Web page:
The November 2015 issue of The American Historian features three compelling essays on “History and Animals.” Susan Nance offers a detailed overview on the origins of animal history as a distinct subfield and shows how the field has grown to encompass a multitude of interdisciplinary strategies and topics. At its most basic, Nance argues that “our thinking about animals has defined what it means to be human.” Janet M. Davis focuses on the history of animal protection in the United States and describes how animal protection has changed from early days of moral uplift to the view of some contemporary animal protectionists that sees animals on a “legal continuum with vulnerable human beings.” Finally, Etienne S. Benson, borrowing a term from biology, posits that cities act as “urban upwellings” where, “driven by the winds of human commerce,” humans and animals interact in myriad ways. As the urban landscape (and the waste left behind) has changed since the nineteenth century, so too have human-animal interactions.
The issue also includes a piece on the historical meaning of the Confederate flag by Jason Morgan Ward and a timely essay by Zachary M. Schrag on the Federal Government potentially deregulating oral history. Finally, Chris D. Cantwell offers helpful tips to historians attempting to manage their digital workflow and Thomas D. Fallace, Johann N. Neem, and Fritz Fischer examine the Common Core and how it affects history teaching in K-12 education. We also have an essay from OAH president Jon Butler on past and present conceptions of American exceptionalism, as well as interesting historical facts and tidbits in our Ante and Post sections.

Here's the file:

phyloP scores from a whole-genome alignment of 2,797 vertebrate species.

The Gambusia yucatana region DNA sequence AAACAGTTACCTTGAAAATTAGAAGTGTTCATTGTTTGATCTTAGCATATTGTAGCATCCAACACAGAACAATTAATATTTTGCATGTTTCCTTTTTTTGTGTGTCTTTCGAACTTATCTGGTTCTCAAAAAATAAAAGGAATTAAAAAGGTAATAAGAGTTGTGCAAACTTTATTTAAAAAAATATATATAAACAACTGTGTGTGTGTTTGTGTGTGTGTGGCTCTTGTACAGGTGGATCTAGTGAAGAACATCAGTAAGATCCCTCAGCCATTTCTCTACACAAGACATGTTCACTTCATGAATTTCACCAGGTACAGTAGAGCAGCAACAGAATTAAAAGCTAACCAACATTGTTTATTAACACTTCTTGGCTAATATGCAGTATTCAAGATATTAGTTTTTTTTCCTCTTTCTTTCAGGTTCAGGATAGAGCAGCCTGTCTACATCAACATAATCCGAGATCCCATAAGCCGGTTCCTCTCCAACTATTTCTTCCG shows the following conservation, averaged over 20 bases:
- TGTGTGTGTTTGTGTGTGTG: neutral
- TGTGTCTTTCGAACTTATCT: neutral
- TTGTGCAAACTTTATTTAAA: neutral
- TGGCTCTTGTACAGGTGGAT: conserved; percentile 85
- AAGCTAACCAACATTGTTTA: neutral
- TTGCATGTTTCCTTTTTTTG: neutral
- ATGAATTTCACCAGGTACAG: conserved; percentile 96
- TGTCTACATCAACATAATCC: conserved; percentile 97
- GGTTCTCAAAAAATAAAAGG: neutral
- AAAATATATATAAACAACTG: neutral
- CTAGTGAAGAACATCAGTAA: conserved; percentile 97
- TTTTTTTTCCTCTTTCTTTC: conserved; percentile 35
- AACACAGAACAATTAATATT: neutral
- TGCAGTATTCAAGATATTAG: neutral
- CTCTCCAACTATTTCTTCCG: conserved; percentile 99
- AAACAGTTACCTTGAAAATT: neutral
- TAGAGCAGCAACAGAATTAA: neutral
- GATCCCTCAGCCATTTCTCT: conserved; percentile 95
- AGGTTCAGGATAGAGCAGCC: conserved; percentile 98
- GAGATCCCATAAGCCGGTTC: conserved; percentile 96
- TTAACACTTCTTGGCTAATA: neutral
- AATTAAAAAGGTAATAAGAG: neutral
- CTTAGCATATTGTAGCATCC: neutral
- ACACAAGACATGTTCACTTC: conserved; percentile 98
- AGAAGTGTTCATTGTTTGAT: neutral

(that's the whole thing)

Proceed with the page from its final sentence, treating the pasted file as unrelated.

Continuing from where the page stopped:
Finally, be sure to check out our Web site, tah.oah.org, where we have two teaching pieces that will be posted in the next couple weeks. In one, Gregory D. Smithers discusses the difficulty of teaching Native American history to college students who often come to class unprepared and uninformed about the nuances and intricacies of indigenous history. Kelly Schrum and her colleagues show how using historical images can uncover “hidden histories” and allow students to explore historical narratives in new and exciting ways.
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